Stanley Sweetheart Low Angle Jack Plane | Canadian Woodworking & Home Improvement

If you're willing to put up with a few idiosyncrasies, this value priced plane just might be the one for you.

Stanley Sweetheart Low Angle Jack Plane

Stanley Sweetheart Low Angle Jack Plane

MANUFACTURER:Stanley Black & Decker
SOURCE:Find a Retailer
Dimensions:2-1/2" W x 2" H x 14" L
Weight:2 lbs 1 oz
BladeA2, 3/16" thick, 2" wide
Blade Angle:25°
Body:Ductile cast iron
Blade Adjuster:Norris type
Bed Angle:12°
Warranty:1 year limited warranty

A Jack plane is a general purpose bench plane - it has the heft and length to take heavy cuts when you want to remove a lot of wood quickly, or you can back out the blade, close up the mouth, and make fine finishing cuts. They're available in two styles: with a bevel-down blade set at 45-degrees (often referred to as a 'standard' Jack plane), and with a bevel-up blade set at 12-degrees (referred to as a 'low angle' Jack plane).

Low angle planes, like the Stanley 12-137, are particularly versatile as the cutting angle can be altered simply by grinding a micro-bevel on the blade, or substituting a blade with a different bevel angle. Most low-angle Jack planes (including the Stanley 12-137) come with a blade ground at 25-degrees. Coupled with the 12-degree plane bed, the resulting effective cutting angle is 37-degrees. This makes the plane ideal for working end-grain work and for use on a shooting board. Substituting a blade with a 33-degree bevel will result in a 45-degree cutting angle - much more effective for flattening and straightening work. An even more aggressive blade angle can be used when dealing with with highly figured wood.

Low-angle Jack planes can either have a Bailey-type blade adjuster (which uses a wheel and lever for blade projection and lateral adjustment) or, as on the Stanley 12-137, a Norris-type adjuster (which has a single knob for both blade projection and lateral blade movement). If properly machined, neither is a better mechanism - it's really a matter of personal preference.

As for me, I like the Norris adjuster, and on the Stanley it works well. Once the blade projection is set, I've not experienced any backlash when using the plane (backlash is when the blade suddenly backs up and stops cutting while you are planing). However, setting the blade projection is a bit finicky. The pivot pin on the adjuster doesn't fit snugly into the receiving hole in the frog (the base of the plane). The result is that when fine-tuning the blade projection, the adjuster can inadvertently move slightly forward or backward. I deal with this by keeping my thumb pressed against the end of the adjustment knob when setting the blade projection. Initially it can be quite frustrating, but with a bit of practice it becomes tolerable. Lateral blade movement isn't an issue, as there is about 3/32" of adjustment room on either side of the blade.

The adjustable mouth works very well indeed – just turn the knob to loosen the brass adjustment lever, set the mouth as close to the blade as you wish, then tighten the knob.

The Stanley 12-137 comes with a massive, 3/16" thick A2 steel blade that is ready to use out of the box. Most of the blades I own are O1 steel, but I don't mind this A2 blade. It's supposed to hold an edge longer than O1 but take a bit longer to sharpen or hone. Dosen't bother me as I use a Tormek T-8 that takes all the pain out of sharpening. The cutting edge of the blade has perfectly square shoulders. I'll eventually round them over slightly, which makes the plane more suitable for jointing and surfacing work – rounded corners won't leave plane tracks on the wood surface. Another thing I'll do is easy the edges of the base – as is they're sharp enough to cut skin.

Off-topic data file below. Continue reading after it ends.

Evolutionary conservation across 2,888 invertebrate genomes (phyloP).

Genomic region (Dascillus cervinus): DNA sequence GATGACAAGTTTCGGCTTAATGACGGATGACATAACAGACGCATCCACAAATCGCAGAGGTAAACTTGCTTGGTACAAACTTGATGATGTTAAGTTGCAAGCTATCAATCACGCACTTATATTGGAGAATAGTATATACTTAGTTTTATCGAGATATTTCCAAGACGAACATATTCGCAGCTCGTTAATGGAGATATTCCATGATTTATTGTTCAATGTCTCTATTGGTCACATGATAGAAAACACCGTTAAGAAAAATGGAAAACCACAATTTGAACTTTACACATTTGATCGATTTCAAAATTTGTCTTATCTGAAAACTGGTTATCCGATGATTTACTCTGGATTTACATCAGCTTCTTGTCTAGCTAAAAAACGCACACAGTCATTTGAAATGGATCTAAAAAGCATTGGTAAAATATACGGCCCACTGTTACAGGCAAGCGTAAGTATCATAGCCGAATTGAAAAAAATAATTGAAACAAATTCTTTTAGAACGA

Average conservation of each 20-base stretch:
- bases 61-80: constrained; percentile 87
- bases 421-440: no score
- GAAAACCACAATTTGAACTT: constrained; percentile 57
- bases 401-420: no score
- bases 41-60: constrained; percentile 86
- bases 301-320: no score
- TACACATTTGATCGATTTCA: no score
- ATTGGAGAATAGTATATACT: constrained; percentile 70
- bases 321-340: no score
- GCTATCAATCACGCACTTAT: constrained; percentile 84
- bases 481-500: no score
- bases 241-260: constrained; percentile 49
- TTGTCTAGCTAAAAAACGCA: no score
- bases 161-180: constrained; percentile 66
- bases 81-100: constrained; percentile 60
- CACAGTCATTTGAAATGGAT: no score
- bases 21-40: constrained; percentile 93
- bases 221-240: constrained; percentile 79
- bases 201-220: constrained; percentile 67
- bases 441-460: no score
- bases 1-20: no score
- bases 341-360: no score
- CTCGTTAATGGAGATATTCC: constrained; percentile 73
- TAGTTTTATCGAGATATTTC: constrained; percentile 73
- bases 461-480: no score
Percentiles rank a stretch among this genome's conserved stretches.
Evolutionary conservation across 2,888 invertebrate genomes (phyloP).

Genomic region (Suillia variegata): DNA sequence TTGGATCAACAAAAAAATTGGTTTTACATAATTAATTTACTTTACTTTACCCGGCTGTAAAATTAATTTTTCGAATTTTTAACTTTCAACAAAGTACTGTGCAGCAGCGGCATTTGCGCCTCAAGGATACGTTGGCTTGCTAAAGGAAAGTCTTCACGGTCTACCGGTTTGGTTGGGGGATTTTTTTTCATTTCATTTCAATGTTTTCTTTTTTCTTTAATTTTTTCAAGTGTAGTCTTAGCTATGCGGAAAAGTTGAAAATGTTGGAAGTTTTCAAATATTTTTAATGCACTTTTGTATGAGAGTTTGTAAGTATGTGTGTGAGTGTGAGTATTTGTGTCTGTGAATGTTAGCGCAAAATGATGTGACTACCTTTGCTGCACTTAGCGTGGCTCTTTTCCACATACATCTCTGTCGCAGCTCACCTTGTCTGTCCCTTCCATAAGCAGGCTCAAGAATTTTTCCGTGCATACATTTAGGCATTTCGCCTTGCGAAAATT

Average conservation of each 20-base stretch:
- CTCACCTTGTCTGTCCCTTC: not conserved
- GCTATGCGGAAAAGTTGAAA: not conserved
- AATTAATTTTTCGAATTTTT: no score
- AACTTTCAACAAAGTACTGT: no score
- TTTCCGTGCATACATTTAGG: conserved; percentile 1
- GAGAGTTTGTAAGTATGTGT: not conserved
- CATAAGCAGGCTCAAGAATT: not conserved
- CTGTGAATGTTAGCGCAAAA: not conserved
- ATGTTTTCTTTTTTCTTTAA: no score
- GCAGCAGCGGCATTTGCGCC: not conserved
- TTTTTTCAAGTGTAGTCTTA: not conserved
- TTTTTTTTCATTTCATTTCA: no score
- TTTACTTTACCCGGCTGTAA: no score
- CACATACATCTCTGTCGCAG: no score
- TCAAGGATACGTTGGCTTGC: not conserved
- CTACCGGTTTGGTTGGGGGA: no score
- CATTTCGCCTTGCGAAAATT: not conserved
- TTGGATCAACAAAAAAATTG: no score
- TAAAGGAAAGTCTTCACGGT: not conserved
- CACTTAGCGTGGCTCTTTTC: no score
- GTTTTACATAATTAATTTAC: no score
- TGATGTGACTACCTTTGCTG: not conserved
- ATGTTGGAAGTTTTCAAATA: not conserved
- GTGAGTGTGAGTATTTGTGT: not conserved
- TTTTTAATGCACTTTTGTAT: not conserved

LIke its sibling, the Stanley 12-139 low-angle block plane, the Stanley 12-137 has an aluminum lever cap. I don't see any disadvantage over a steel or iron lever cap.

The sole is, of course, crucial to performance. On this plane the sole is dead flat along it's entire length and laterally just ahead of the mouth. About 1-1/2" back of the mouth and extending to the rear of the sole there is a slight hollow, about .003". Not enough for me to break out the flattening stones.

The greatest disappointment I found is that the sides are not parallel to the base, being off about 3/32". I can still use the plane with a shooting board, but it means that I have to adjust the blade to where its cutting edge square to the shooting board. Readjusting the blade isn't the end of the world, but it does add another layer of irritation.

Notwithstanding the issue with the out-of-alignment sides and the less than perfect fit of the Norris adjuster, the Stanley 12-137 is a decent Jack plane at a pretty good price. It looks good, is comfortable to hold, feels solid and balanced in use, and most importantly, it does the job. Set up properly you'll be able to take heavy cuts for initial stock preparation, and fine shavings with minimal tearout for final smoothing.

The Norris style blade adjuster works smoothly, but adjusting the depth of cut is a tad finicky.

The pivot pin on the adjuster doesn't fit snugly into the receiving hole in the frog.

There's ample room for lateral blade movement.

Comfortable tote with brass mouth adjustment lever.

Adjustable mouth plate fits flush to the sole and closes up tightly.

Aluminum lever cap with 3/16" thick A2 steel blade.

Plane blade is ready to use out of the box.

Sole is flat just ahead of the mouth.

Sole is flat along its entire length.

Side are not parallel to the sole - off about 3/32".

A nicely weighted and balanced plane that is a pleasure to use.

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